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Quantification of energy and carbon costs for mining cryptocurrencies

An Author Correction to this article was published on 16 November 2018

This article has been updated


There are now hundreds of cryptocurrencies in existence and the technological backbone of many of these currencies is blockchain—a digital ledger of transactions. The competitive process of adding blocks to the chain is computation-intensive and requires large energy input. Here we demonstrate a methodology for calculating the minimum power requirements of several cryptocurrency networks and the energy consumed to produce one US dollar’s (US$) worth of digital assets. From 1 January 2016 to 30 June 2018, we estimate that mining Bitcoin, Ethereum, Litecoin and Monero consumed an average of 17, 7, 7 and 14 MJ to generate one US$, respectively. Comparatively, conventional mining of aluminium, copper, gold, platinum and rare earth oxides consumed 122, 4, 5, 7 and 9 MJ to generate one US$, respectively, indicating that (with the exception of aluminium) cryptomining consumed more energy than mineral mining to produce an equivalent market value. While the market prices of the coins are quite volatile, the network hashrates for three of the four cryptocurrencies have trended consistently upward, suggesting that energy requirements will continue to increase. During this period, we estimate mining for all 4 cryptocurrencies was responsible for 3–15 million tonnes of CO2 emissions.

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Fig. 1 Blockchain hashrates and coin exchange prices in US$ for Bitcoin, Ethereum, Litecoin and Monero.
Fig. 2: Mining cryptocurrencies generally requires more energy to generate an equivalent value in US$ than copper, gold, PGMs and REOs.
Fig. 3: The carbon footprint of any cryptocurrency would depend on the energy demand of the network and the primary energy mix used to generate the coins.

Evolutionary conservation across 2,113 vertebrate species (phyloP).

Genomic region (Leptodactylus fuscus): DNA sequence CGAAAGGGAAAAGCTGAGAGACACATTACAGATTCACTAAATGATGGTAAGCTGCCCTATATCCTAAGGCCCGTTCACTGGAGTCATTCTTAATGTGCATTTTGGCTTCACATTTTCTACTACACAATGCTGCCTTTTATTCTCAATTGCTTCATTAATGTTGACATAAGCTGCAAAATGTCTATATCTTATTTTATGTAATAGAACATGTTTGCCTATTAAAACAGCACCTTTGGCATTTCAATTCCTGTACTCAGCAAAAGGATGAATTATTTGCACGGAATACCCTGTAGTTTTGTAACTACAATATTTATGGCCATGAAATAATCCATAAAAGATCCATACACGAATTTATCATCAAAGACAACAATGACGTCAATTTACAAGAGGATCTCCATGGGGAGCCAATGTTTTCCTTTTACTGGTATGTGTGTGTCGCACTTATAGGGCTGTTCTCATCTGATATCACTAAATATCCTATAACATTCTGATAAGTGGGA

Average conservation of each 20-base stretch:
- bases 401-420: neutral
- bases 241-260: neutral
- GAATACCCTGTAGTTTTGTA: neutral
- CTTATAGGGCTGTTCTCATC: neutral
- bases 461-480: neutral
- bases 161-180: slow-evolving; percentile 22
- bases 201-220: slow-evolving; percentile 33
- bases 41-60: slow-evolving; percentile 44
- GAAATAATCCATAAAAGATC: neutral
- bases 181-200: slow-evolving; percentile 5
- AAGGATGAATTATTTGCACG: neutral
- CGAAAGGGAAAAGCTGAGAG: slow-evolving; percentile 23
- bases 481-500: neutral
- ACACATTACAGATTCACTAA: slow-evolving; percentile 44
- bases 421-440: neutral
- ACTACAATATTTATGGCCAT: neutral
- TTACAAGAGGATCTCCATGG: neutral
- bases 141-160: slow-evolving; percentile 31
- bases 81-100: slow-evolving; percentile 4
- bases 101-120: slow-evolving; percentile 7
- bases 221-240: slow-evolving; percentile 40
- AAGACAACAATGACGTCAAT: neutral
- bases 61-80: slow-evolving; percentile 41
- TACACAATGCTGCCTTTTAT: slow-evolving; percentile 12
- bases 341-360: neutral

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Data availability

All data analysed here are included in this published article (and its Supplementary Information) or publicly available online as noted.

Change history

  • 16 November 2018

    In the version of this Analysis originally published, in the paragraph that starts “On the basis of our 2017 estimates…” the word ‘trillion’ was mistakenly used three times in relation to rates of energy use; it should have read ‘billion’. This has now been corrected.


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The authors acknowledge the assistance of D. Faraone in locating and collecting cryptonetwork data. There was no funding for this research. M.J.K. is an Oak Ridge Institute for Science and Education Post-Doctoral Research Participant at the US Environmental Protection Agency’s (EPA) Office of Research & Development. T.T. is an Environmental Engineer at the EPA’s Office of Research & Development. This manuscript was conceived and developed on personal time. No government funding, equipment or time was used to produce this document. The manuscript has not been subjected to the Agency’s internal review, therefore, the opinions expressed in this paper are those of the authors and do not reflect the official positions and policies of the US EPA.

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M.J.K. and T.T. conceived the manuscript. M.J.K. aggregated and analysed the data and drafted the manuscript. T.T. provided writing contributions to the manuscript.

Corresponding author

Correspondence to Max J. Krause.

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Competing interests

M.J.K. declares financial holdings of less than US$5,000 of BTC, ETH, XMR, LTC, MIOTA and other cryptocurrencies. T.T. declares no competing interests.

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Supplementary information

Supplementary Data Set

Data used in analysis, Supplementary Tables 1–19, Supplementary Figures 1–2

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Krause, M.J., Tolaymat, T. Quantification of energy and carbon costs for mining cryptocurrencies. Nat Sustain 1, 711–718 (2018).

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